Or why I never touched any of the hard stuff. A slightly different “review”.
To me Christiane F. is more than a Forgotten Drugs Movie. It is a movie with a real place in my heart, but more even the book the movie is based on is. I first saw the movie in K12, in 11th grade.
We just had a new teacher for German — as Belgian German is a compulsory language we have to study 2 hours/week for at least 2 years in K12 — and boy was he a rebel. Our “college”, as it was named because of its catholic origins, in fact even Jesuit origins, was a top school on the Flemish side of Belgium. We had some of the most respected teachers for secondary school in the country.
And then, all of a sudden, things started changing.
A new school director, a former Jesuit priest, a new vice director — he was a blast — and all of a sudden new teachers were young teachers and most seemed utterly out of place in the structure of the school. They were “curriculum rebels” and we got to see a movie about heroin which would never have been allowed previously.
It was painful to watch too because I didn’t care about languages, even less about German. Which is funny to say nowadays, considering how much I have published online over the years and how little of that was written in my native tongue. If you guessed less than 1% was written in Dutch, you are spot on. But I digress.
Mondays, the third hour of class, and Tuesdays, the 6th hour, were a chore. Something I never looked forward to, the weekly German classes. Don’t get me wrong, I didn’t struggle with German. Being Flemish speaking you only had to stick a hot potato in your mouth and you spoke pretty much perfect German. Not fluent because speaking with a hot potato in your mouth is not that easy but pretty decent German nevertheless. 👌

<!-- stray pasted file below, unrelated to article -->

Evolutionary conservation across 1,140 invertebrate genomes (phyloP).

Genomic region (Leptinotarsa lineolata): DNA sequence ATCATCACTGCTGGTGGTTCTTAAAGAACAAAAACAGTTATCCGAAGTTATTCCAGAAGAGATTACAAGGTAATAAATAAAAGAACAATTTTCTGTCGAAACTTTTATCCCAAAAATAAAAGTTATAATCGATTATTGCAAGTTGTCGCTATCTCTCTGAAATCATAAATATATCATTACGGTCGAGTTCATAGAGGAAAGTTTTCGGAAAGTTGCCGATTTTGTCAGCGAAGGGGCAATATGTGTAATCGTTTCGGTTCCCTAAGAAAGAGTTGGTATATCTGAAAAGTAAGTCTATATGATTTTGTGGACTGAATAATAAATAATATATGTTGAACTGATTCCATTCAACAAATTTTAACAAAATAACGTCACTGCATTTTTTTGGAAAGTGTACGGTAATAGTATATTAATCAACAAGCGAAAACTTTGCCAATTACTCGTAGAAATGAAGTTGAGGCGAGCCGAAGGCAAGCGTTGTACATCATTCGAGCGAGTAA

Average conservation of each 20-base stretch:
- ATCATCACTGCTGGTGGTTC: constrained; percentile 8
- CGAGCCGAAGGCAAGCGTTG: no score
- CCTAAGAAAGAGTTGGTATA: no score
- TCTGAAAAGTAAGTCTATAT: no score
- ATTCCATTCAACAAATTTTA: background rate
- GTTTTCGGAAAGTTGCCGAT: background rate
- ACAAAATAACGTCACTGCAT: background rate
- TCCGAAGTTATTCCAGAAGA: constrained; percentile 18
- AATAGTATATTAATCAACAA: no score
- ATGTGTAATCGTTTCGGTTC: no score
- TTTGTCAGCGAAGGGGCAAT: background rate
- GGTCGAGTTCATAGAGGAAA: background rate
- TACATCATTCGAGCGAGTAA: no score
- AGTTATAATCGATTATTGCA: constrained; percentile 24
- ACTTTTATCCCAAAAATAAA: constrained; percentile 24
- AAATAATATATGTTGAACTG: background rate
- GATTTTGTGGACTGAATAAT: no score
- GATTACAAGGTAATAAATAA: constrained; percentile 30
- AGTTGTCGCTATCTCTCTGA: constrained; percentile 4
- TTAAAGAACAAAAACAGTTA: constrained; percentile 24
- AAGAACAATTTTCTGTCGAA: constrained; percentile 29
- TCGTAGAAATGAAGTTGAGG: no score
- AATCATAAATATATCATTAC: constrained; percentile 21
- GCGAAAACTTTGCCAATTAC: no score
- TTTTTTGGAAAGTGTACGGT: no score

After some months of German classes, one Monday we had to move for the German class. Move to one of the classes which were also library. Usually that meant only one thing: video time. Over the next three German classes we saw the movie “Christiane F. - Wir Kinder vom Bahnhof Zoo” (We Children from Bahnhof Zoo).
I don’t think I had ever been that interested in a German movie. Or in German at all. No, it didn’t have anything to do with David Bowie, although his presence in the movie definitely contributed to it. But contributed mostly in me further discovering Bowie later.
Heroin Comes in My Life — Or Maybe Not
I hadn’t had my first experience with drugs yet. I hadn’t used anything other than alcohol so far in life. I hadn’t started clubbing yet, that would only start few months (weeks?) later.
I was a virgin so to say.
No, don’t even think about asking, I will plead the fifth to any question that sentence may incite. Even though as European citizens we have no such right.
And all of a sudden a movie about heroin took over my mind. A shocking story, the perfect anti-drug movie. A movie that haunting, and possibly offensive, that I was even not allowed to watch it at home or borrow the book from the library.
The movie definitely left its marks on me. That includes David Bowie, and even an intriguing love for the night life scene in Berlin over the decades. I had found a match. I had found the deepest me and drugs definitely were a part of it.
A haunting heroin story took root in my mind and never left the place anymore.
Regular Smoke readers have had the occasion to find anecdotes from the #unnamed-story across the platform. Some shared in own posts, others in comments. Yes, I’ve had a nice life and night scene and life — with all that comes with it — are a pillar of the first stage of my adult life.